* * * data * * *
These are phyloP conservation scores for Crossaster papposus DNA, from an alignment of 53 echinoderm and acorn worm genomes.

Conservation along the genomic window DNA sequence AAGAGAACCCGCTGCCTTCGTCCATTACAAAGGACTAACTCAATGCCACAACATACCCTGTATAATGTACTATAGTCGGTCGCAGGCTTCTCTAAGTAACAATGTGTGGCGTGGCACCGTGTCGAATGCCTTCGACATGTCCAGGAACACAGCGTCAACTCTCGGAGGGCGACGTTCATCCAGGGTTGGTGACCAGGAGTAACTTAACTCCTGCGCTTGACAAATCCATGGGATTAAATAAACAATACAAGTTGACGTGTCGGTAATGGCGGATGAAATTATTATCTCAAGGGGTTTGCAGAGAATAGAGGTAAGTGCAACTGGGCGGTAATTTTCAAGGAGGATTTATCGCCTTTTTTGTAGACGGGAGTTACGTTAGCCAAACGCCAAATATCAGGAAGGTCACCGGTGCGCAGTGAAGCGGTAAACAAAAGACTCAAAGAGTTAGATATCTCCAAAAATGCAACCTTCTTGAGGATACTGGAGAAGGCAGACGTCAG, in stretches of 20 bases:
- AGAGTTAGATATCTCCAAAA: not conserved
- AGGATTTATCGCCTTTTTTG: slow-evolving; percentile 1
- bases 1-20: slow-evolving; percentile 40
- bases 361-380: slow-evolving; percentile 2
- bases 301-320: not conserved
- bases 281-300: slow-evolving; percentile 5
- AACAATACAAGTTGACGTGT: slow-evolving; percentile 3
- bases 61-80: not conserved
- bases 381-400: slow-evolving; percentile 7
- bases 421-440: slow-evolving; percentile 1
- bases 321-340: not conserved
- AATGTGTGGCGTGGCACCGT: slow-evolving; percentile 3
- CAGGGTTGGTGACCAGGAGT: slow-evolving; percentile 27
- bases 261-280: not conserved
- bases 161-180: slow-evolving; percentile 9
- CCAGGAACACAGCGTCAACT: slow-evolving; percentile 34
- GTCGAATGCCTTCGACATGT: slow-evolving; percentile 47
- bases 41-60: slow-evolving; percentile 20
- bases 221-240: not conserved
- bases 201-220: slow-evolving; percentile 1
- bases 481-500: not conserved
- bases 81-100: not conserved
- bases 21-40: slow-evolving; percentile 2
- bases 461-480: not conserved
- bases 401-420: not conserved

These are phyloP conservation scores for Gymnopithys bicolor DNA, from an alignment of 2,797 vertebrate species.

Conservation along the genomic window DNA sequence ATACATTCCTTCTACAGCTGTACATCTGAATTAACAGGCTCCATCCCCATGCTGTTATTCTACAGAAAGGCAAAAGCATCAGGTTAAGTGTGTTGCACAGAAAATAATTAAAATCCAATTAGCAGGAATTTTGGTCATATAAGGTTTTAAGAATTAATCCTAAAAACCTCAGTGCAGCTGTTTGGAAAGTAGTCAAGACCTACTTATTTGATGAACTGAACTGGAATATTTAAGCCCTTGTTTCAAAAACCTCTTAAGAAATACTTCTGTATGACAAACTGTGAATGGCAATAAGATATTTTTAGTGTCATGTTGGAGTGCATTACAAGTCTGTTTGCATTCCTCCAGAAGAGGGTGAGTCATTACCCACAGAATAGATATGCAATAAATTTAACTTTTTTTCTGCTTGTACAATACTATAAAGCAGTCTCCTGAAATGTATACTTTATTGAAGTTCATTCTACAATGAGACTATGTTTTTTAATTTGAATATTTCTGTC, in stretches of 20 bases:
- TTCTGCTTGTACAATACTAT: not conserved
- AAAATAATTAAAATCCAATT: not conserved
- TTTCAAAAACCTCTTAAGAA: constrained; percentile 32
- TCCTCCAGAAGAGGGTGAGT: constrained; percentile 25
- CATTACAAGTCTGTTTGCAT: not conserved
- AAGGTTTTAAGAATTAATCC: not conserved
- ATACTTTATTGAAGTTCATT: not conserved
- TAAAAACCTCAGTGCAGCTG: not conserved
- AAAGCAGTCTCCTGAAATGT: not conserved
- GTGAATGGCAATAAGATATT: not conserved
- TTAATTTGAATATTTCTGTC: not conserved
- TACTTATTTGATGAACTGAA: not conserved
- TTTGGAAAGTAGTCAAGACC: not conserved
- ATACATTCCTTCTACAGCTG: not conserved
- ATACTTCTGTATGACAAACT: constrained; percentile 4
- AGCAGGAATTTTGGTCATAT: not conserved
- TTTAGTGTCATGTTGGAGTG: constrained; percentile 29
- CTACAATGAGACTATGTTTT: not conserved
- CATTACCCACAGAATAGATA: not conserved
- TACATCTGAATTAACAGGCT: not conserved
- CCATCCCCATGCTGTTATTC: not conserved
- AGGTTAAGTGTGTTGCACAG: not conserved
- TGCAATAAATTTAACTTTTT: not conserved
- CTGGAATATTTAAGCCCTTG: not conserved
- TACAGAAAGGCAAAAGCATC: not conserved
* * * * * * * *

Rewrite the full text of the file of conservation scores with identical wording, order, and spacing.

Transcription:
These are phyloP conservation scores for Crossaster papposus DNA, from an alignment of 53 echinoderm and acorn worm genomes.

Conservation along the genomic window DNA sequence AAGAGAACCCGCTGCCTTCGTCCATTACAAAGGACTAACTCAATGCCACAACATACCCTGTATAATGTACTATAGTCGGTCGCAGGCTTCTCTAAGTAACAATGTGTGGCGTGGCACCGTGTCGAATGCCTTCGACATGTCCAGGAACACAGCGTCAACTCTCGGAGGGCGACGTTCATCCAGGGTTGGTGACCAGGAGTAACTTAACTCCTGCGCTTGACAAATCCATGGGATTAAATAAACAATACAAGTTGACGTGTCGGTAATGGCGGATGAAATTATTATCTCAAGGGGTTTGCAGAGAATAGAGGTAAGTGCAACTGGGCGGTAATTTTCAAGGAGGATTTATCGCCTTTTTTGTAGACGGGAGTTACGTTAGCCAAACGCCAAATATCAGGAAGGTCACCGGTGCGCAGTGAAGCGGTAAACAAAAGACTCAAAGAGTTAGATATCTCCAAAAATGCAACCTTCTTGAGGATACTGGAGAAGGCAGACGTCAG, in stretches of 20 bases:
- AGAGTTAGATATCTCCAAAA: not conserved
- AGGATTTATCGCCTTTTTTG: slow-evolving; percentile 1
- bases 1-20: slow-evolving; percentile 40
- bases 361-380: slow-evolving; percentile 2
- bases 301-320: not conserved
- bases 281-300: slow-evolving; percentile 5
- AACAATACAAGTTGACGTGT: slow-evolving; percentile 3
- bases 61-80: not conserved
- bases 381-400: slow-evolving; percentile 7
- bases 421-440: slow-evolving; percentile 1
- bases 321-340: not conserved
- AATGTGTGGCGTGGCACCGT: slow-evolving; percentile 3
- CAGGGTTGGTGACCAGGAGT: slow-evolving; percentile 27
- bases 261-280: not conserved
- bases 161-180: slow-evolving; percentile 9
- CCAGGAACACAGCGTCAACT: slow-evolving; percentile 34
- GTCGAATGCCTTCGACATGT: slow-evolving; percentile 47
- bases 41-60: slow-evolving; percentile 20
- bases 221-240: not conserved
- bases 201-220: slow-evolving; percentile 1
- bases 481-500: not conserved
- bases 81-100: not conserved
- bases 21-40: slow-evolving; percentile 2
- bases 461-480: not conserved
- bases 401-420: not conserved

These are phyloP conservation scores for Gymnopithys bicolor DNA, from an alignment of 2,797 vertebrate species.

Conservation along the genomic window DNA sequence ATACATTCCTTCTACAGCTGTACATCTGAATTAACAGGCTCCATCCCCATGCTGTTATTCTACAGAAAGGCAAAAGCATCAGGTTAAGTGTGTTGCACAGAAAATAATTAAAATCCAATTAGCAGGAATTTTGGTCATATAAGGTTTTAAGAATTAATCCTAAAAACCTCAGTGCAGCTGTTTGGAAAGTAGTCAAGACCTACTTATTTGATGAACTGAACTGGAATATTTAAGCCCTTGTTTCAAAAACCTCTTAAGAAATACTTCTGTATGACAAACTGTGAATGGCAATAAGATATTTTTAGTGTCATGTTGGAGTGCATTACAAGTCTGTTTGCATTCCTCCAGAAGAGGGTGAGTCATTACCCACAGAATAGATATGCAATAAATTTAACTTTTTTTCTGCTTGTACAATACTATAAAGCAGTCTCCTGAAATGTATACTTTATTGAAGTTCATTCTACAATGAGACTATGTTTTTTAATTTGAATATTTCTGTC, in stretches of 20 bases:
- TTCTGCTTGTACAATACTAT: not conserved
- AAAATAATTAAAATCCAATT: not conserved
- TTTCAAAAACCTCTTAAGAA: constrained; percentile 32
- TCCTCCAGAAGAGGGTGAGT: constrained; percentile 25
- CATTACAAGTCTGTTTGCAT: not conserved
- AAGGTTTTAAGAATTAATCC: not conserved
- ATACTTTATTGAAGTTCATT: not conserved
- TAAAAACCTCAGTGCAGCTG: not conserved
- AAAGCAGTCTCCTGAAATGT: not conserved
- GTGAATGGCAATAAGATATT: not conserved
- TTAATTTGAATATTTCTGTC: not conserved
- TACTTATTTGATGAACTGAA: not conserved
- TTTGGAAAGTAGTCAAGACC: not conserved
- ATACATTCCTTCTACAGCTG: not conserved
- ATACTTCTGTATGACAAACT: constrained; percentile 4
- AGCAGGAATTTTGGTCATAT: not conserved
- TTTAGTGTCATGTTGGAGTG: constrained; percentile 29
- CTACAATGAGACTATGTTTT: not conserved
- CATTACCCACAGAATAGATA: not conserved
- TACATCTGAATTAACAGGCT: not conserved
- CCATCCCCATGCTGTTATTC: not conserved
- AGGTTAAGTGTGTTGCACAG: not conserved
- TGCAATAAATTTAACTTTTT: not conserved
- CTGGAATATTTAAGCCCTTG: not conserved
- TACAGAAAGGCAAAAGCATC: not conserved